The aura of pride, joy, reverence and camaraderie from HBCU alums and National Pan-Hellenic Council (NPHC) organization members attending Tuesday’s Chicago Cubs’ HBCU Day was so electric it could have powered Wrigleyville for an entire year.
Dozens of HBCU and NPHC faithful were in attendance and in full regalia for a gathering held at the Brickhouse Tavern, adjacent to Wrigley Field, before the start of the Cubs’ game against the Milwaukee Brewers.
The Cubs HBCU Day event kicked off a week of activities in honor of the Sept. 2 Chicago Football Classic game (CFC) at Soldier Field featuring Central State University and Mississippi Valley State University. Before the first pitch, the Cubs awarded $25,000 a piece to the Chicago Football Classic and the United Negro College Fund.
The CFC is the premier event of the Chicago Football Classic, Inc., a non-profit organization whose mission to inspire Black high school and college students is achieved by hosting support events, initiatives and programs. Launched in 1997 by co-founders Larry Huggins and brothers Tim and Everett Rand, more than $5 million in scholarships have been awarded by
the College Fair and the Chicago Football Classic Scholarship Fund.
The significance of HBCU Day was not lost on attendees like Evanston Township HS superintendent Marcus Campbell.
Campbell told The Chicago Defender he helped coordinate travel for more than 30 students to attend the HBCU Day game and festivities, with additional plans to attend the CFC game on Saturday. He said it’s vital to support HBCUs and to inform students that predominantly Black schools of higher learning are viable options.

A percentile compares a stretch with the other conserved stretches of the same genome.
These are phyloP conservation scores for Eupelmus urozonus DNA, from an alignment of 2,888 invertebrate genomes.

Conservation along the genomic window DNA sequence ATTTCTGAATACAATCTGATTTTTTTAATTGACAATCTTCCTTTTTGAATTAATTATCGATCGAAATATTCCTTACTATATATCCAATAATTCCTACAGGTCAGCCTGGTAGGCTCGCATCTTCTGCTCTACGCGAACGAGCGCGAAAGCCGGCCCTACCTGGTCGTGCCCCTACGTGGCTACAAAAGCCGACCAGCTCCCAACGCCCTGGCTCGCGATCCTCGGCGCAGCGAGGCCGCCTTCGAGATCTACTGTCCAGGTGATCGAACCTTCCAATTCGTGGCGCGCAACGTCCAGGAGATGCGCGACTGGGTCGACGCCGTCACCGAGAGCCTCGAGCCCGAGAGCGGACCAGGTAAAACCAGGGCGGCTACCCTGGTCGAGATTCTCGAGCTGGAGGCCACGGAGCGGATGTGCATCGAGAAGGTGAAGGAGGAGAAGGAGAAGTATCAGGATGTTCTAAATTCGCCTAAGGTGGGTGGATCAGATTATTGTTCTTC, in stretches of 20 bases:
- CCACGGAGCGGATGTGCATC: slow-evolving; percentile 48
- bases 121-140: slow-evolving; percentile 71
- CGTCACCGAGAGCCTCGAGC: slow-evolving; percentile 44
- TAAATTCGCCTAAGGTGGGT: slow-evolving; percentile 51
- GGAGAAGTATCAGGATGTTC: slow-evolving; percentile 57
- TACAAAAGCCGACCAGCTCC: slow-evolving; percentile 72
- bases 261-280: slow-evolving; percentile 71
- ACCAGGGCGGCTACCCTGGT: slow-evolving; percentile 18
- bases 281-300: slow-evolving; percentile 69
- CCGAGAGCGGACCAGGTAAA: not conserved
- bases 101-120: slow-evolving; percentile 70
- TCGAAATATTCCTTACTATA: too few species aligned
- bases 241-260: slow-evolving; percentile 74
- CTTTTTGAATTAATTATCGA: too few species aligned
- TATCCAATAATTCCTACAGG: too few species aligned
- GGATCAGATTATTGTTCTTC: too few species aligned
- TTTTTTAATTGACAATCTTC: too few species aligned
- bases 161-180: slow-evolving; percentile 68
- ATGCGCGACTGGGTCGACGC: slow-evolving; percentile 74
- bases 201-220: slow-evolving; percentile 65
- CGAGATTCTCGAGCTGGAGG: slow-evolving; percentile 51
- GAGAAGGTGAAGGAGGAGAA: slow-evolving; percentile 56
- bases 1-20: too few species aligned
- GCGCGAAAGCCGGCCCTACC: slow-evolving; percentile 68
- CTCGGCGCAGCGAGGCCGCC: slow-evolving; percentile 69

Marcus Campbell was joined by his two sons for HBCU Day at Wrigley Field (Photo: Lee Edwards).
Campbell, a South Side Chicago native and Cubs fan, said it was “wonderful” for the NPHC organizations to gather in solidarity.
“One of our founding principles is scholarship, and it’s important that we exhibit that in every way,” said Campbell, a member of the Theta Kappa Kappa Chapter of Omega Psi Phi Fraternity, Inc. “This is a prime example of our guiding cardinal principles of Omega Psi Phi.”
Joined by his two sons, Campbell said, “It’s a beautiful thing” for HBCU Day to occur not within Black History Month as it represents solidarity and uplift within the Black community.
Winston Salem State University alum Corderius Cowans said he decided to support HBCU Day thanks to his work as Chicago Scholars director of postsecondary leadership development.
“We work with the Young Males of Color Initiatives where we are intentionally creating a pipeline for access into our college success program and leadership development incubator, and we often create opportunities for them to learn about events in their city,” said Cowans. “So, what better way to celebrate the work we are doing than by exposing them to opportunities that are presented by HBCUs, our rich culture, right in their backyard in Chicago.”
Winston Salem State University alum Corderius Cowans proudly reps his alma mater at HBCU Day at Wrigley Field (Photo: Lee Edwards).
He explained to The Defender what it meant to see the combination of the Chicago Cubs and HBCUs.
“There’s a sense of progress, a sense of acknowledgement, being validated and ultimately celebrated,” Cowans said.
Cowans said he would “love” to see more events like HBCU Day and funding going toward HBCUs and NPHC organizations.
For More Information
What: The 25th Annual Chicago Football Classic featuring Mississippi Valley State University vs. Central State University
When: 3 p.m. (Doors open at 1 p.m.)
Where: Soldier Field
What else: There will be a plethora of Chicago Football Classic activities on game day, including an HBCU College & Career Fair, Teen Fest, Tailgating, Battle of the High School Bands, Vendor Marketplace and the Divine 9 Greek Row Pre-game Reunion. To purchase tickets for Saturday’s Chicago Football Classic and more information, visit www.chicagofootballclassic.org/tickets.